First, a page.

( ) It is defenseless against brute force attacks
( ) It will stop spam for two weeks and then we'll be stuck with it
(X) Users of email will not put up with it
( ) Microsoft will not put up with it
( ) The police will not put up with it
( ) Requires too much cooperation from spammers
( ) Requires immediate total cooperation from everybody at once
( ) Many email users cannot afford to lose business or alienate potential employers
( ) Spammers don't care about invalid addresses in their lists
( ) Anyone could anonymously destroy anyone else's career or business

Specifically, your plan fails to account for

( ) Laws expressly prohibiting it
( ) Lack of centrally controlling authority for email
( ) Open relays in foreign countries
( ) Ease of searching tiny alphanumeric address space of all email addresses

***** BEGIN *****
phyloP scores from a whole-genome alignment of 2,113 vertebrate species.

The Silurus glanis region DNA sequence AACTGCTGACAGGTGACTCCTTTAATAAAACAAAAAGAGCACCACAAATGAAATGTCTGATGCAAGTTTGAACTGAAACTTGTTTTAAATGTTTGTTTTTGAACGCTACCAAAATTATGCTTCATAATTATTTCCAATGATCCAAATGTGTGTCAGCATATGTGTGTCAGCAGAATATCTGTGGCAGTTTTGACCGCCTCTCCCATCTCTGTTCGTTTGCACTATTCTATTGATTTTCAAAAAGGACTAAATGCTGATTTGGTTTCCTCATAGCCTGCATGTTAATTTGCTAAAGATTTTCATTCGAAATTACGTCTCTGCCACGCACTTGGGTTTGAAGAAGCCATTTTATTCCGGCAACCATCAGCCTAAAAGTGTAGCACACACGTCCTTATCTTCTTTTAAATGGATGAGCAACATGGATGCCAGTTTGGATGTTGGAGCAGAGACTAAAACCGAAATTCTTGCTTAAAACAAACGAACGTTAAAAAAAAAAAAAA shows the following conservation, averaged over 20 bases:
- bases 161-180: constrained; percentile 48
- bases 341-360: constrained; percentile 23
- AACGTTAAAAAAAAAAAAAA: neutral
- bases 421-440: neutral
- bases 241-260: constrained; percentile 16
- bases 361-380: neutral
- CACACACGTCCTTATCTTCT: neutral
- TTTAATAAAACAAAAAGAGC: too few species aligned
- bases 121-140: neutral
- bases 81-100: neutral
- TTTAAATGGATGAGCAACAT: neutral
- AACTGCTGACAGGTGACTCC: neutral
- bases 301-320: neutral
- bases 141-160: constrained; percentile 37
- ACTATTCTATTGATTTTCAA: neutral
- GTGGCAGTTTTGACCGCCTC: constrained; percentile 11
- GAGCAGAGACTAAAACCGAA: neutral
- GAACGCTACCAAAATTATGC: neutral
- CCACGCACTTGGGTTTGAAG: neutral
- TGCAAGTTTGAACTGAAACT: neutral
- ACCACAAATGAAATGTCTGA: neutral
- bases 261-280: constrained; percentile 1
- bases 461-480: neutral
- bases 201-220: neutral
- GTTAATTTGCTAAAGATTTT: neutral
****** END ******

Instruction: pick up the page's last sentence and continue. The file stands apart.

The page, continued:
( ) Asshats
( ) Jurisdictional problems
( ) Unpopularity of weird new taxes
( ) Public reluctance to accept weird new forms of money
( ) Huge existing software investment in SMTP
( ) Susceptibility of protocols other than SMTP to attack
( ) Willingness of users to install OS patches received by email
( ) Armies of worm riddled broadband-connected Windows boxes
( ) Eternal arms race involved in all filtering approaches
(X) Extreme profitability of spam
( ) Joe jobs and/or identity theft
( ) Technically illiterate politicians
( ) Extreme stupidity on the part of people who do business with spammers
( ) Dishonesty on the part of spammers themselves
( ) Bandwidth costs that are unaffected by client filtering
( ) Outlook

and the following philosophical objections may also apply:

(X) Ideas similar to yours are easy to come up with, yet none have ever